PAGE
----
The draft was declined twice by two different reviewers. Anna says she moved it to mainspace by accident (at least I think that's what she said, correct me if I'm wrong). Viriditas (talk) 06:30, 21 January 2016 (UTC)
(edit conflict) The declines were due to it not having enough information to warrant a standalone article. It is very common for people that have had their drafts declined to come on IRC and ask questions. Dozens of people do that every day and the decline template specifically says that that is an option. So saying that they were "lobbying on IRC off-wiki" is nonsense. Frankly, the two reasoning behind the two declines were fixed in my opinion anyways. So they would have had no bearing on Anna's review of the draft. Anna is an intelligent person who can fully decide for herself what drafts are ready for mainspace. Her decision here should have been allowed to stand without you moving it right back to draftspace. Once accepted, if you don't believe it meets standards you should have taken it to AfD or fixed it yourself. Moving it right back to draftspace after an editor worked hard on something, and it was accepted, is a massive slap in the face to the editor. --Majora (talk) 06:31, 21 January 2016 (UTC)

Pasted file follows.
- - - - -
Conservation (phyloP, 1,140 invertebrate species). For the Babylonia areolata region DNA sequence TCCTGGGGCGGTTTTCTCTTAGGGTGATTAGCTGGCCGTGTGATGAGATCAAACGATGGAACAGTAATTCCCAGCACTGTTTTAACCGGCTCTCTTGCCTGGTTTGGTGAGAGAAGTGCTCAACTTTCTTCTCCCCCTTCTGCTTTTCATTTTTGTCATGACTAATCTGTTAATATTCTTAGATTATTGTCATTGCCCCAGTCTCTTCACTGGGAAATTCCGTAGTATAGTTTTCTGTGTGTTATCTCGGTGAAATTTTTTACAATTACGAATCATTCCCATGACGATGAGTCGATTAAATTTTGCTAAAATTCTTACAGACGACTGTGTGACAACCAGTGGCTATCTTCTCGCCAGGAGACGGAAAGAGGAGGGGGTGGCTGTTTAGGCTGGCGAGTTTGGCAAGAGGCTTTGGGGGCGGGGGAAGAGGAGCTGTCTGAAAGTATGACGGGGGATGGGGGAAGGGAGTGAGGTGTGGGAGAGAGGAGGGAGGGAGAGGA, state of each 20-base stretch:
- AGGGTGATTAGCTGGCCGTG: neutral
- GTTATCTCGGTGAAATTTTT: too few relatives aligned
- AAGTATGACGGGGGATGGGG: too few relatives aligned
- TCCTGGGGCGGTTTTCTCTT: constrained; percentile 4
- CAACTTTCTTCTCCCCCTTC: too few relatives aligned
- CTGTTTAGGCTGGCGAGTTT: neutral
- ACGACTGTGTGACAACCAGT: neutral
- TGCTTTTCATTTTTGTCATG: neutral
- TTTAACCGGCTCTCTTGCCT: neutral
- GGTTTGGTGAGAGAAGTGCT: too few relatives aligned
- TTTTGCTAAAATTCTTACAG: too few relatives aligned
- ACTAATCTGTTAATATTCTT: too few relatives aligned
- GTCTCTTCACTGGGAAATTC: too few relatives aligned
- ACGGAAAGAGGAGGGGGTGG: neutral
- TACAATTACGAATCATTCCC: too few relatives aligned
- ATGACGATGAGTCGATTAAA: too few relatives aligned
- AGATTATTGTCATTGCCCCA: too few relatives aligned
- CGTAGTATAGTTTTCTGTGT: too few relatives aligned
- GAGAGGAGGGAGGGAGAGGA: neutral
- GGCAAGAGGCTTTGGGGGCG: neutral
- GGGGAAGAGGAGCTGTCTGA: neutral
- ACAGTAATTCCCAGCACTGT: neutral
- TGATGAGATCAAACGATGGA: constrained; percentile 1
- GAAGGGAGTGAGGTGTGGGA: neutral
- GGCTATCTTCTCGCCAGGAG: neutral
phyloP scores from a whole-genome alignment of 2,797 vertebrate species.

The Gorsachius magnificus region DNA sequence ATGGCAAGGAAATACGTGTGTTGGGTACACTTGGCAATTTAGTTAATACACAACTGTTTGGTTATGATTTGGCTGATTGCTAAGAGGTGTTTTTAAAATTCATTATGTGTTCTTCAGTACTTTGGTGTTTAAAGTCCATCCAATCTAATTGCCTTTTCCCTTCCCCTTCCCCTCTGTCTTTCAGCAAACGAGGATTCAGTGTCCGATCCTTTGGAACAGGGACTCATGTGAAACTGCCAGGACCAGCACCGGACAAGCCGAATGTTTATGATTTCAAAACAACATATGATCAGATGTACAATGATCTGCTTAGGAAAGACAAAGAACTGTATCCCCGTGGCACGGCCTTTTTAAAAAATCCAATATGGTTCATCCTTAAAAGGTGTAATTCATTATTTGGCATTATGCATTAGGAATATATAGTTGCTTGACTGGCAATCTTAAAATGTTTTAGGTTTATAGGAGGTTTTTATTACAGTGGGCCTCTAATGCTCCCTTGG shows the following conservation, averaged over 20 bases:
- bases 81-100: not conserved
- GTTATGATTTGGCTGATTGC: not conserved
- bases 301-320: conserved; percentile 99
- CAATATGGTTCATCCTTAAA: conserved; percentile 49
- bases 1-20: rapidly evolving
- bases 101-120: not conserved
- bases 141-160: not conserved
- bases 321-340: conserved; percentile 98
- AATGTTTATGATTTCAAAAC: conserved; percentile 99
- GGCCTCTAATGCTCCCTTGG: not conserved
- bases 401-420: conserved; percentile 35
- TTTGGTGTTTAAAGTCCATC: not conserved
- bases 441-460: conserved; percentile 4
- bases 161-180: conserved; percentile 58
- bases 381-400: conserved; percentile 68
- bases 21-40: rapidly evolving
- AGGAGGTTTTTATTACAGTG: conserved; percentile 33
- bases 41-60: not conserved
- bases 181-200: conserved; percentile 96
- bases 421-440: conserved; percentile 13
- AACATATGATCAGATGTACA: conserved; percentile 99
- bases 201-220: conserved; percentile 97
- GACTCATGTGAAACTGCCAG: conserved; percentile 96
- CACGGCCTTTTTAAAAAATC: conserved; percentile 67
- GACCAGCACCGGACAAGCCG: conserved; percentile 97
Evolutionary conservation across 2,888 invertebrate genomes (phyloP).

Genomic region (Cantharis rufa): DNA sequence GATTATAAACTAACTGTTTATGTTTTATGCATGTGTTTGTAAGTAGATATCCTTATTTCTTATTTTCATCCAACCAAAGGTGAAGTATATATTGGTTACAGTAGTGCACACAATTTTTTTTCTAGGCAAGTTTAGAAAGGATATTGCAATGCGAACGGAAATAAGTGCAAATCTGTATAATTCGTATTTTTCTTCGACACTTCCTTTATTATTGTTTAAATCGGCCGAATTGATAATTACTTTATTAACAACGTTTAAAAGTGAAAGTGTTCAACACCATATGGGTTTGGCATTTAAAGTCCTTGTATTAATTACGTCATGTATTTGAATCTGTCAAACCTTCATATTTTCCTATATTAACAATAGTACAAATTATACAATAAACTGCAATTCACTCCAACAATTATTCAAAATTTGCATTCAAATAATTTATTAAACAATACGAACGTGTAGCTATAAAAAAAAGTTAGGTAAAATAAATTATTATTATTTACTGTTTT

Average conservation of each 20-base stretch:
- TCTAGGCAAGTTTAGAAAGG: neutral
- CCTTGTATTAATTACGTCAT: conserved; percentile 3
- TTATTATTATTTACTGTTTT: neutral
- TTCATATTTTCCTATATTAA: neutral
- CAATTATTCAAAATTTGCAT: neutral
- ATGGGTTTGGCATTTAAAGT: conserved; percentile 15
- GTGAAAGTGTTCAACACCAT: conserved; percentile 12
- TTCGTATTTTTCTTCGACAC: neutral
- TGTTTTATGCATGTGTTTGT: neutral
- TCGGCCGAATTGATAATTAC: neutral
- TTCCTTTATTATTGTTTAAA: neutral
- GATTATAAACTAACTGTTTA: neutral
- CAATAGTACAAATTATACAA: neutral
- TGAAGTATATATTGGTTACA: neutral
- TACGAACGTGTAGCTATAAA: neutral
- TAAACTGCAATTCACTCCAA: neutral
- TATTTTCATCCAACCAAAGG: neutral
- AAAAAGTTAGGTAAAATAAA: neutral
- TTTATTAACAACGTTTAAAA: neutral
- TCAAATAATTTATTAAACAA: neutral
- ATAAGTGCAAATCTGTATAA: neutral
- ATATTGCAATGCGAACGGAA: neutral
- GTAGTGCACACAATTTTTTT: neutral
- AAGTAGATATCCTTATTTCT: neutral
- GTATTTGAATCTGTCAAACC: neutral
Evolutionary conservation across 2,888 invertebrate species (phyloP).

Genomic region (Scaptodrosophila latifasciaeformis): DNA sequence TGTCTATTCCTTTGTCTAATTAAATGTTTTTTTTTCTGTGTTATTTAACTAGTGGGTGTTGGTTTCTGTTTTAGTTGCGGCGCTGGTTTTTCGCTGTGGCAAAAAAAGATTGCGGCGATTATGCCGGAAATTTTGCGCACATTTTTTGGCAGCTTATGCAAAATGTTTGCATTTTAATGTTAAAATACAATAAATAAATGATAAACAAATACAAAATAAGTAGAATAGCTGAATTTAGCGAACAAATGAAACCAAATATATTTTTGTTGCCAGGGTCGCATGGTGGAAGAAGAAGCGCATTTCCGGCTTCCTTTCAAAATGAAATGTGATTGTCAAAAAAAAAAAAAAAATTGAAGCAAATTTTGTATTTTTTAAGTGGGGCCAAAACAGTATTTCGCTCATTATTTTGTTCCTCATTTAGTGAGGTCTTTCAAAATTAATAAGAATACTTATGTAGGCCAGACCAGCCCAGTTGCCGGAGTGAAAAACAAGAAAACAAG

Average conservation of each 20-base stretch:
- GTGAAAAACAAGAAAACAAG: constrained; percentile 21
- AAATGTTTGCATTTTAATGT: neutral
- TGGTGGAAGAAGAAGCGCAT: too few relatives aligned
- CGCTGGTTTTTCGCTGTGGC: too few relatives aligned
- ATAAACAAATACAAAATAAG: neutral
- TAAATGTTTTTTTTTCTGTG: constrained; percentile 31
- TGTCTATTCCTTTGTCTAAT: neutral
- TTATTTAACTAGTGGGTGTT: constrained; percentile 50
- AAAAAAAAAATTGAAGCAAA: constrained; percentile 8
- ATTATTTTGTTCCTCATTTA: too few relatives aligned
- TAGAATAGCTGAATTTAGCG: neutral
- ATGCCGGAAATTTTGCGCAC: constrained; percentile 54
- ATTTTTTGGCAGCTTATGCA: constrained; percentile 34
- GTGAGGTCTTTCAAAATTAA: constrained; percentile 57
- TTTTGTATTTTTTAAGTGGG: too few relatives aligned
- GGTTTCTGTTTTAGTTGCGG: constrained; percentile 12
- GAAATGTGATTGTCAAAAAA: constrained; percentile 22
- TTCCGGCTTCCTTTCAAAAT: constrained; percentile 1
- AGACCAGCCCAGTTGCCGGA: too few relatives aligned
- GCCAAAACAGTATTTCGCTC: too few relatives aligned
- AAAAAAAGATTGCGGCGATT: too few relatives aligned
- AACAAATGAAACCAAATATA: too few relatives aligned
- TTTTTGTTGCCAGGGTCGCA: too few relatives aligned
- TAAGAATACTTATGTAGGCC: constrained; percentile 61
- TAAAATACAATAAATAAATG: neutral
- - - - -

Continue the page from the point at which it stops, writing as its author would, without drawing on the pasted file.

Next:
Did Anna review the article? I saw the two declines by two different reviewers, then I saw the article in mainspace, no review. Viriditas (talk) 06:33, 21 January 2016 (UTC)
Anna moving it into mainspace was a review was it not? A draft does not just move on its own without a reviewer pressing the buttons. And per her move edit summary [6] she accepted it. --Majora (talk) 06:36, 21 January 2016 (UTC)
I saw no review and the problems raised in the previous reviews, such as the unsourced content, were unaddressed. Viriditas (talk) 06:40, 21 January 2016 (UTC)